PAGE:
Heart disease is a crisis for these communities. Community-based heart disease prevention Include ensure community participation in planning implementation and evaluation. Create equitable access to health care in the community and improve screening surveillance and monitoring system in these communities. The recommendations include creating a multiyear action plan to meet the cardiovascular needs of these communities by involving the health leaders from these communities. Create a national Aboriginal/indigenous Centre for chronic disease prevention and management to coordinate the implementation of the action plan. (Canadian heart health strategy and action plan,2009)

Continue the reform of health services

It means providing timely integrated patient-centered care. It is important that the health care system to be more effective and efficient to meet the increasing health care demand. The best way to organize the Cardiac services depends on the need of the population, age, ethnicity and risk factors to meet these goals integrated regional networks to triage patients, provide proper care, improve waiting times and improve patient’s ability to self-manage the conditions when they wait for the care. (NCBI,2009)

Building the knowledge infrastructure to enhance prevention and care

This strategy is aimed at collecting surveillance data about the risk factors prevalence incidence and treatment outcomes. Canada needs this information to develop policies and regulations and invest in prevention programs finally there are recommendations for more research in several important areas. This includes more support for genomic and proteomic research and the establishment of a network of centers of excellence in vascular health. (NCBI,2009)

Develop the right service providers with the right education and skills

Canada needs more workforce to meet the growing demand in cardiac care including epidemiologists, social scientists, public health professionals, primary care physicians, and nurses aboriginal/ indigenous health care workers. It is recommended to provide specialized training and skills for all the workforce to address heart health issues in Canada. To encourage health professionals in this strategy, recommend providing incentives for education programs, and guide them to work in interprofessional teams. (Canadian heart health strategy and action plan,2009).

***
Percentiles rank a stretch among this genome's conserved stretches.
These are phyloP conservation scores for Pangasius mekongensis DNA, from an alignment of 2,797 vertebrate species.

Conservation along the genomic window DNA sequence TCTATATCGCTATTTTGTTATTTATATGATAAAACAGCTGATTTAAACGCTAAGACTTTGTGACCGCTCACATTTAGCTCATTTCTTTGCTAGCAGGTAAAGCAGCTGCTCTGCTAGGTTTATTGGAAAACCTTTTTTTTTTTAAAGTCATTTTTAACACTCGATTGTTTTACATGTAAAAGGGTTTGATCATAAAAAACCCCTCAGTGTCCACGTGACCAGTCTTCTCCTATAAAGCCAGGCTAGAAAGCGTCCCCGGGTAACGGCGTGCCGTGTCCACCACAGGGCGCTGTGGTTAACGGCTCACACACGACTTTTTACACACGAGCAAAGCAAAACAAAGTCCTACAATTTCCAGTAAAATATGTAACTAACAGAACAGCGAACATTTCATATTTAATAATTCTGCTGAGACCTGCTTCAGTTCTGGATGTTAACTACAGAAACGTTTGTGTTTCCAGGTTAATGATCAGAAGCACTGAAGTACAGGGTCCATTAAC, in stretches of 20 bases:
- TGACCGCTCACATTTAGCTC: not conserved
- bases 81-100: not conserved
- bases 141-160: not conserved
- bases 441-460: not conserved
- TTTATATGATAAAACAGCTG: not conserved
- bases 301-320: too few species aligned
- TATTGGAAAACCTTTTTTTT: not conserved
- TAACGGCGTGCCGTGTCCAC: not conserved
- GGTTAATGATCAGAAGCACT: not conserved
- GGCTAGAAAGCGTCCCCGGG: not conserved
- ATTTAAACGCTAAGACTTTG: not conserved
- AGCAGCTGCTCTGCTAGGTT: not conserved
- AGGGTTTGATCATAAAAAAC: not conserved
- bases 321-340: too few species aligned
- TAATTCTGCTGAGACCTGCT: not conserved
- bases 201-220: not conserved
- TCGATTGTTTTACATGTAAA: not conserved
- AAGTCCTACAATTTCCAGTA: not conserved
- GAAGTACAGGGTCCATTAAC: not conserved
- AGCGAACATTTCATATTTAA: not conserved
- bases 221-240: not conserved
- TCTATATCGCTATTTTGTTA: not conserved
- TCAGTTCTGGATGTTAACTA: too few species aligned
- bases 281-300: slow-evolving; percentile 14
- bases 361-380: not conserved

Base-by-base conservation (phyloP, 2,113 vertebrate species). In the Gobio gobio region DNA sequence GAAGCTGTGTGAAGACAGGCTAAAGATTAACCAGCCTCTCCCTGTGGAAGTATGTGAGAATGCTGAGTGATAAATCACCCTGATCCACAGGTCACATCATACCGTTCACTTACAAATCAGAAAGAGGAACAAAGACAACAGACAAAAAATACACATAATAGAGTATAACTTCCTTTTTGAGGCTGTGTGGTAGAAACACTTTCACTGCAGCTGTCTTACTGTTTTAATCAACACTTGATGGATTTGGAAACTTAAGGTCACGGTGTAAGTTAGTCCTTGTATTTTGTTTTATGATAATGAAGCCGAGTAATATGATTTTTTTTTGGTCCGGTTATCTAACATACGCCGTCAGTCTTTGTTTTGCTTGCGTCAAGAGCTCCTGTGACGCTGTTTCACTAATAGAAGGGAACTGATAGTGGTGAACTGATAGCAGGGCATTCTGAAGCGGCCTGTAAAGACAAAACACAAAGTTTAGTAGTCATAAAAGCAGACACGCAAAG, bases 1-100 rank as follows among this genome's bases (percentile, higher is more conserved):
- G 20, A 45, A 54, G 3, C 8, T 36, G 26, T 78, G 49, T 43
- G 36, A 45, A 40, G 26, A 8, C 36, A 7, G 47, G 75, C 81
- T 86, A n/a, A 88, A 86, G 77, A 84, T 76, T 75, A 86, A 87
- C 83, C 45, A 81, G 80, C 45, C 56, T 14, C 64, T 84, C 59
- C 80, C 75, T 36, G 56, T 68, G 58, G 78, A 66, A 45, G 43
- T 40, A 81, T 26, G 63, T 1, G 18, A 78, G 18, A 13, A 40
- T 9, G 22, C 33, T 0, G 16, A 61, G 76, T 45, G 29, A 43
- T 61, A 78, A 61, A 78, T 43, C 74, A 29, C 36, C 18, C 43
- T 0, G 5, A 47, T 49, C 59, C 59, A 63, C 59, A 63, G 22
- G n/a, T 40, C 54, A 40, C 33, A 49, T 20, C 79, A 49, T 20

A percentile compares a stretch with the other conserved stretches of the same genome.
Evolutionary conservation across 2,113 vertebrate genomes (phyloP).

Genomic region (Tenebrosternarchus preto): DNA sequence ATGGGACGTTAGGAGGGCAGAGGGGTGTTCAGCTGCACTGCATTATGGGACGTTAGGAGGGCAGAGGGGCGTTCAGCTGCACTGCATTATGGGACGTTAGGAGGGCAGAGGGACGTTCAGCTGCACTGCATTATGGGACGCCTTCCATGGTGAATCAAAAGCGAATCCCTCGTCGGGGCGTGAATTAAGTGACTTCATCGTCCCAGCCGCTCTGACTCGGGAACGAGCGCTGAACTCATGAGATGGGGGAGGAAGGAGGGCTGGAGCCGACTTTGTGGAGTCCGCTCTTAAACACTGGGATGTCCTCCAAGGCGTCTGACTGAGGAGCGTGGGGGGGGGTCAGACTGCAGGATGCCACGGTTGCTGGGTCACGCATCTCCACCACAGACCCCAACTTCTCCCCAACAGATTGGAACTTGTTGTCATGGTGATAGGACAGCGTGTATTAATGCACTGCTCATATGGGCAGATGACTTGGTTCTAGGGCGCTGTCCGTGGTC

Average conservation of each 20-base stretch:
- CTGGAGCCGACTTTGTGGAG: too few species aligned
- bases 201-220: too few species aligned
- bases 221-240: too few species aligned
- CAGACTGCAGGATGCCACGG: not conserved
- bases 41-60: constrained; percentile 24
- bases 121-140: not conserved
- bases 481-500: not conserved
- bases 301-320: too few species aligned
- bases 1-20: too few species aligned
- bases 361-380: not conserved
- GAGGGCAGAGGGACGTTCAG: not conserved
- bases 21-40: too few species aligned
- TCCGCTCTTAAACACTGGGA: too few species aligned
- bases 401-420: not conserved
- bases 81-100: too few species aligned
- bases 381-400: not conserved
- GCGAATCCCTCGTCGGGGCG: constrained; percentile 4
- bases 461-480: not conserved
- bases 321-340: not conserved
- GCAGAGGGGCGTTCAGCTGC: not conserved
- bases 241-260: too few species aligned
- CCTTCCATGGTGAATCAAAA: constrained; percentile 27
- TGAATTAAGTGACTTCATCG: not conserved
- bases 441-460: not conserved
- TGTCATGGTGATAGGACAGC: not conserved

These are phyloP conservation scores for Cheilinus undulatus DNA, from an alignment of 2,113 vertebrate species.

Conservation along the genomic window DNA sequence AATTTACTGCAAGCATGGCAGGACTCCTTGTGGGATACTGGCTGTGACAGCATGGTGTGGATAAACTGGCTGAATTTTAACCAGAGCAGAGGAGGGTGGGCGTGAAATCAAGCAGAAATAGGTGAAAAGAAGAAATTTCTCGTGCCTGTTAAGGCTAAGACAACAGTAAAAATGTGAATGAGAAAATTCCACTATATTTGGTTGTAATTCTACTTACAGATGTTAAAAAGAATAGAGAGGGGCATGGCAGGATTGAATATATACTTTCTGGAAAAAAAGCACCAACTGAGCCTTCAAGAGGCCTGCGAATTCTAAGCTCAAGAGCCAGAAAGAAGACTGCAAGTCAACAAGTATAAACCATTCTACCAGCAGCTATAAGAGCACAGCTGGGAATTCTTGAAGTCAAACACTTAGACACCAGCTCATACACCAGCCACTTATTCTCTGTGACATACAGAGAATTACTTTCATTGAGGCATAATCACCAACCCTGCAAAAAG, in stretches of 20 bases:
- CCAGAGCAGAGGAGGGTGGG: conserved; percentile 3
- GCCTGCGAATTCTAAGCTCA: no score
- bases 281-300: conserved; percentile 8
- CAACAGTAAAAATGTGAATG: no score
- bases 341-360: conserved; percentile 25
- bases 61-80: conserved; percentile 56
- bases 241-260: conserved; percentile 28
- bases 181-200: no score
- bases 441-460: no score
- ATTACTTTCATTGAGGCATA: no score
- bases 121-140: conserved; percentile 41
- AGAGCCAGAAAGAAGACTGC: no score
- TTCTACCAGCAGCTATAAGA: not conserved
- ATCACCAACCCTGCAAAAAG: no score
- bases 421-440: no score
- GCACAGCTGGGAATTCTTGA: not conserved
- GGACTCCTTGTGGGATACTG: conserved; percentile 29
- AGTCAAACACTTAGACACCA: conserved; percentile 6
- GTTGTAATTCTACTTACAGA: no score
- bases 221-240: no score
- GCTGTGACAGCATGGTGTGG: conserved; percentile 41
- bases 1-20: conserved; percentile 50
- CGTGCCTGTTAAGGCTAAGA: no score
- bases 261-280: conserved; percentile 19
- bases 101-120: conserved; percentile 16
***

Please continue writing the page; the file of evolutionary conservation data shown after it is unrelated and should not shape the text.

Changing landscape

The mortality rate from heart disease has been declined to an extend and this reflects the advancements in knowledge and technologies across main areas of care. Heart disease is becoming less of a cure disease to be survived and more of a chronic disease to be managed over people’s lifetime (university of Ottawa heart institute,2011). We are also seeing an enormous decline in heart attack rates due to getting people in the best practice guidelines and strong prevention and rehabilitation program. Even though we had tremendous advancements in cardiovascular care, more than 50,000 people still dying of heart disease in Canada.

A major challenge in the treatment of heart disease in the future will be the aging Canadian population. Surgical and other advances have to allow the doctors to consider much older patients as a candidate for surgery nowadays than in the past.  We’re going to see trends in integrated chronic disease management. Cardiovascular surgeries became less invasive over the last decades, so the recovery is fast and economically it is a tremendous boom by reducing the hospital stay. The technology in interventional cardiology and electrophysiology continued to improve providing additional options to surgery. Improving imaging techniques help to identify most of the heart diseases early and can treat them as early as possible (University of Ottawa heart institute,2011).

When we consider prevention, major advancement is happening in the case of the genetic study of heart disease, which may account for about half of any individual’s cause of heart disease. The quality of life of a heart disease survivor is improving. Many return to live a normal life if they follow a cardiac rehabilitation program. They can make remarkable changes and lead an even healthier life (Heart and stroke,2015)


In a nutshell, there is no doubt that we have improved so much in cardiovascular care and prevention but we are still experiencing some challenges that some of the risk factors of heart disease are increasing sharply. Diabetes rates skyrocketed from 17% to 31% in a matter of a decade. Rates of overweight and obesity are greater than ever. It is predicted that increasing the aging population with poor diet and high obesity, increase diabetic rates and physical inactivity will contribute to a high rate of heart disease. we need to reverse this trend (Heart and stroke,2017). Moving from knowledge to action is easier.

It is also taking considerable time and effort to convince individual and medical communities’ institutions and systems to implement innovation in healthcare and changes in their practice patterns. It is crucial to invest in research, to improve diagnosis treatment and care, addressing all risk factors, supporting all Canadians to make healthy choices, creating healthy public policies, collecting and translating knowledge and, promoting recovery (Heart and stroke foundation,2015). To be successful we must invest in resources and efforts. We must work together within governments, across governments, across sectors in communities, in schools, workplaces, and our homes to reduce the risk of heart disease (Canadian heart health strategy and action plan,2009). All must take responsibility for their health and the future of other country’s health.